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2009

HIV Antibody Tests Unreliable For Early Infections In Teens

MEDIA CONTACT: Ekaterina Pesheva
EMAIL: epeshev1@jhmi.edu
PHONE: (410) 502-9433

June 05, 2009
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Allison Agwu, M.D.

A previously healthy teenager shows up at the doctor’s office with a sore throat, fever, aches and general malaise. Routine blood tests are normal, an HIV test comes back negative, and the pediatrician sends the patient home with a diagnosis of acute viral infection.

Two weeks later, the teen returns complaining of lingering symptoms and persistent high fevers. This time, a repeat HIV test comes back positive. What happened?

The most commonly used rapid HIV test resulted in a false negative the first time around, which happens quite often during the earliest — and most contagious — stages of HIV infection, known as acute retroviral syndrome (ARS), explains Allison Agwu, M.D.,  a pediatric infectious disease specialist at Johns Hopkins Children’s Center.

Because the rapid HIV screening tests are designed to detect antibodies to the virus, not the virus itself, such tests will only pick up infection in those who have developed antibodies, which most people don’t make until several weeks to several months after infection.

Agwu cautions that “if a teen engages in risky behaviors and has symptoms of flu or mononucleosis, pediatricians should look further and not be lulled into a false sense of security by a negative rapid HIV test.”

Because an estimated 14 teenagers become infected with HIV every day in the United States, because ARS is both under-reported and underdiagnosed and because early infections are highly contagious, ARS should be on every pediatrician’s radar screen, Agwu says.

To rule out HIV in teens deemed to be at high risk for sexually transmitted infections, Hopkins HIV experts recommend the use of polymerase chain reaction (PCR) tests, which directly detect the virus’ genetic markers, rather than antibodies to the virus.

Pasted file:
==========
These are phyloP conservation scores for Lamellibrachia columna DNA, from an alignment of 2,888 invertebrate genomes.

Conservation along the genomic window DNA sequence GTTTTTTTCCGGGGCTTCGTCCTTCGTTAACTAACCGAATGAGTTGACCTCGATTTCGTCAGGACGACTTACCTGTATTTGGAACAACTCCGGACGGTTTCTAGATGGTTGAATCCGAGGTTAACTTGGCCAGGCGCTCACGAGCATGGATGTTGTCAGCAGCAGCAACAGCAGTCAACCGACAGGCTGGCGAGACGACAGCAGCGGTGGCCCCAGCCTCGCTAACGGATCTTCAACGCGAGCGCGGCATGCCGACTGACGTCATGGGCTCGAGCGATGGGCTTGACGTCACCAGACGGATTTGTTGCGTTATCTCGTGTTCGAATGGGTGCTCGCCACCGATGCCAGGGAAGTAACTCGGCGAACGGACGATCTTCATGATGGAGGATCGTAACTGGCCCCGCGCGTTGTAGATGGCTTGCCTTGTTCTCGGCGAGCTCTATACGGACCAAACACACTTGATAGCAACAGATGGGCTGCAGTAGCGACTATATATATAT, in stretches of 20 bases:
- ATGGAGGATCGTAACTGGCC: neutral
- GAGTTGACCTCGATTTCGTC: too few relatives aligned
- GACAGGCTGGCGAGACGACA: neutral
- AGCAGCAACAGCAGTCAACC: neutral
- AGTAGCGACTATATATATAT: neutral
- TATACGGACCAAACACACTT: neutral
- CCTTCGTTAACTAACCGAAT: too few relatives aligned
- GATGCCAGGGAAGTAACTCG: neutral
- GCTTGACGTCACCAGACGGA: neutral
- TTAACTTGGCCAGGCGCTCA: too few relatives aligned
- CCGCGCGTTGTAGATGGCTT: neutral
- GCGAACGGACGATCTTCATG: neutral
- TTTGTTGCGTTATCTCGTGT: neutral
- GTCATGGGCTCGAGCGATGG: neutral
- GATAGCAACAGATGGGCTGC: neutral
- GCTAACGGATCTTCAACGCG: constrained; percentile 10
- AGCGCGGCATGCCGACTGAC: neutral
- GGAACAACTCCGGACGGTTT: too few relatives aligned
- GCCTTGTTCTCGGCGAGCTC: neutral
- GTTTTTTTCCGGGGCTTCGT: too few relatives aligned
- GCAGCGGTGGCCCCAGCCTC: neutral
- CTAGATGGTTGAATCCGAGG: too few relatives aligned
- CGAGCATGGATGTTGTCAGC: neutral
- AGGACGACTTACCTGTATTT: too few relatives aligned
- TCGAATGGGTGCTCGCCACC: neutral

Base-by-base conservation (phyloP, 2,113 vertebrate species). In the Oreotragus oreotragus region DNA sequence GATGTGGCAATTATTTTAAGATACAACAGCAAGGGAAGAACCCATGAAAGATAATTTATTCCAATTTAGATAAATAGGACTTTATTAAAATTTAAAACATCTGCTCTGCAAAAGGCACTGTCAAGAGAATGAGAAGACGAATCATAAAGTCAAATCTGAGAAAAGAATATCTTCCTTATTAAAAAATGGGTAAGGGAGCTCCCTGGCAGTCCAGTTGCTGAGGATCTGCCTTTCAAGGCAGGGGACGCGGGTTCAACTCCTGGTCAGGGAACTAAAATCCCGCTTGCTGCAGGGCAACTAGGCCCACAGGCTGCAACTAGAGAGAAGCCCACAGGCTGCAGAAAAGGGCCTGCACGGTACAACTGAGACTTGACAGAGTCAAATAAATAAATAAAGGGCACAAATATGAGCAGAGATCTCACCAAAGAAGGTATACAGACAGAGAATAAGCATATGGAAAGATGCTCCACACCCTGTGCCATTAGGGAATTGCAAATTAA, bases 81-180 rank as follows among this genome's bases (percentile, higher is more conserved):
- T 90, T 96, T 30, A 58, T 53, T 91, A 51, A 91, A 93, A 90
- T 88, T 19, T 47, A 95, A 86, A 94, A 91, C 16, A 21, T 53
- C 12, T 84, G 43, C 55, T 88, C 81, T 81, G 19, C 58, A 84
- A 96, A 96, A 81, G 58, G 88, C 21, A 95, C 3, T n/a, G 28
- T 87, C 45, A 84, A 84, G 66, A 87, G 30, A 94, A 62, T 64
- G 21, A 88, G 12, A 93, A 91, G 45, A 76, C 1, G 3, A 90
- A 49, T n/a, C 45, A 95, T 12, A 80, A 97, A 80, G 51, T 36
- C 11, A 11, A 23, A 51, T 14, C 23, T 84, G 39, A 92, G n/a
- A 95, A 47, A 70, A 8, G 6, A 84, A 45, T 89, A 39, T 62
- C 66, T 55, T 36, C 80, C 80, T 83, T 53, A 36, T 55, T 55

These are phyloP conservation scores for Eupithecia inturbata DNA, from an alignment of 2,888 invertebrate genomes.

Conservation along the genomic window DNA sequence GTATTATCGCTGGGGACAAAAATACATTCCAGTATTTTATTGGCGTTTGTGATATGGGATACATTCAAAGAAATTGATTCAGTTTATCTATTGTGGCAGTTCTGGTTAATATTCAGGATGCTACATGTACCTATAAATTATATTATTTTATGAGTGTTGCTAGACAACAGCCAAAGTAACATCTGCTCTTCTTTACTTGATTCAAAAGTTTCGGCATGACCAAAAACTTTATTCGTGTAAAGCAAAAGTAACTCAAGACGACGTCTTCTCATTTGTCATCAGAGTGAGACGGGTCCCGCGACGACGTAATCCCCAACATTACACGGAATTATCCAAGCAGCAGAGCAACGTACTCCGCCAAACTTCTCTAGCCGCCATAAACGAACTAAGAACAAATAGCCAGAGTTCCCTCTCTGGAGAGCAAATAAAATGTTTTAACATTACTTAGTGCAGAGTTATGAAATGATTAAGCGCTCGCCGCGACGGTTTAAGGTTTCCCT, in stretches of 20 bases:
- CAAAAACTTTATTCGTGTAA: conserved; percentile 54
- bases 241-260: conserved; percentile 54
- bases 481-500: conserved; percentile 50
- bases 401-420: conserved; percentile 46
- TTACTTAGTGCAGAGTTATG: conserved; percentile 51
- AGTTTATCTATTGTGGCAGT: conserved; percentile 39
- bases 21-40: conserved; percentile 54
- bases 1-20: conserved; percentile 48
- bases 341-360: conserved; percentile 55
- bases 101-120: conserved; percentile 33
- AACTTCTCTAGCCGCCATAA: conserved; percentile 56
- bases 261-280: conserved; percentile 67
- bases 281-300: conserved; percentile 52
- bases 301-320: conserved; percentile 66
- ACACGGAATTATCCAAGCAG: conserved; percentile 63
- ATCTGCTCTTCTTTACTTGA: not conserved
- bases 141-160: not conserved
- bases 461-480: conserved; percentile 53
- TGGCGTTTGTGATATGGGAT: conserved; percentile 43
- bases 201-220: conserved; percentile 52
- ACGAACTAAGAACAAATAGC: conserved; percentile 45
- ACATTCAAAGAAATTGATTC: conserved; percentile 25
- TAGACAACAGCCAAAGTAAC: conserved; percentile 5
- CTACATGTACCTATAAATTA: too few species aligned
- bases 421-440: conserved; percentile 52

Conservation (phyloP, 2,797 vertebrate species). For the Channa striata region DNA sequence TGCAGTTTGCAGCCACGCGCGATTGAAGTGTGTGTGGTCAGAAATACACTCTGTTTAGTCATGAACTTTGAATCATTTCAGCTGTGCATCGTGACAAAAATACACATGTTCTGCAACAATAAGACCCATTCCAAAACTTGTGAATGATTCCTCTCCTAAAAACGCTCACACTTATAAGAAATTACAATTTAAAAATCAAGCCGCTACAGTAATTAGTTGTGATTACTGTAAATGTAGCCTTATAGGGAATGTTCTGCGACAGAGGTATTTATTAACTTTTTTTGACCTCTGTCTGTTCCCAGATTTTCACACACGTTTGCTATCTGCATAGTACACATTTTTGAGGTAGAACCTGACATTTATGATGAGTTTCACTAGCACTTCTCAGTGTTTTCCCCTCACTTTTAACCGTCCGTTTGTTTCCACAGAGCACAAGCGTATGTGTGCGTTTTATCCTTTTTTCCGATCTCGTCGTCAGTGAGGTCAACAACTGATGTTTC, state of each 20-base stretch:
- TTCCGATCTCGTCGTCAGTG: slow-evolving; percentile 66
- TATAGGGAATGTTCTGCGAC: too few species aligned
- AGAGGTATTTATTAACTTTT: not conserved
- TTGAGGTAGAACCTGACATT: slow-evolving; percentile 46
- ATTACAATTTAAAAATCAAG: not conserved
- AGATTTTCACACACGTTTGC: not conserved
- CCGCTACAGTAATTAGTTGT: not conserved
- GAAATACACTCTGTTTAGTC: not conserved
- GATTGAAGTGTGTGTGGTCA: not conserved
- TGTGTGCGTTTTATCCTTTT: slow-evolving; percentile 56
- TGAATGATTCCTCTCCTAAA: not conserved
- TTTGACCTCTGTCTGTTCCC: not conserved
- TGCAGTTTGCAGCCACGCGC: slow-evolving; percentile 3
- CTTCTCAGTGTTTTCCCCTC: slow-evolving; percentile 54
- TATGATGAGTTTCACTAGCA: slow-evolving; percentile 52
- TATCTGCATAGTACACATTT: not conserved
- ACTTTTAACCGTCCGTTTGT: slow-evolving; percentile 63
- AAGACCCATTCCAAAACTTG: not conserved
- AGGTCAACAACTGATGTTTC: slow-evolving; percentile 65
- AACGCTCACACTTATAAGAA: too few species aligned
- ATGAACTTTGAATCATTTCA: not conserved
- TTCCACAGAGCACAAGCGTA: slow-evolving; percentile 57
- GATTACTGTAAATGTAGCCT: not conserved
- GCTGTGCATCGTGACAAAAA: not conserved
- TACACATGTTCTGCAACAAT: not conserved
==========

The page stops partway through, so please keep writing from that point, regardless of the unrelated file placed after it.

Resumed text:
PCR tests, while more expensive than standard antibody tests, can detect the virus within two to three weeks after it enters the body.

“Am I suggesting that every teen with flu-like symptoms should get a PCR? No. But I am suggesting that pediatricians take an extra minute to ask probing questions about risk behaviors and exposures in the last two months,” Agwu says. “If the answers make you suspicious, then order the PCR.”

Consider ordering a PCR test if the patient is sexually active or has used injectible drugs and has two or more of the following symptoms:

  • enlarged lymph nodes, a particularly telling sign
  • night sweats, another key finding
  • malaise, fatigue, headaches or a rash
  • fever and chills
  • persistent or recurrent sore throat and/or cough


Founded in 1912 as the children's hospital of the Johns Hopkins Medicine, the Johns Hopkins Children's Center offers one of the most comprehensive pediatric medical programs in the country, with more than 92,000 patient visits and nearly 9,000 admissions each year. Johns Hopkins Children Center is consistently ranked among the top children's hospitals in the nation by U.S. News & World Report. It is Maryland's largest children’s hospital and the only state-designated Trauma Service and Burn Unit for pediatric patients. It has recognized Centers of Excellence in dozens of pediatric subspecialties, including allergy, cardiology, cystic fibrosis, gastroenterology, nephrology, neurology, neurosurgery, oncology, pulmonary, and transplant. For more information, visit www.hopkinschildrens.org.


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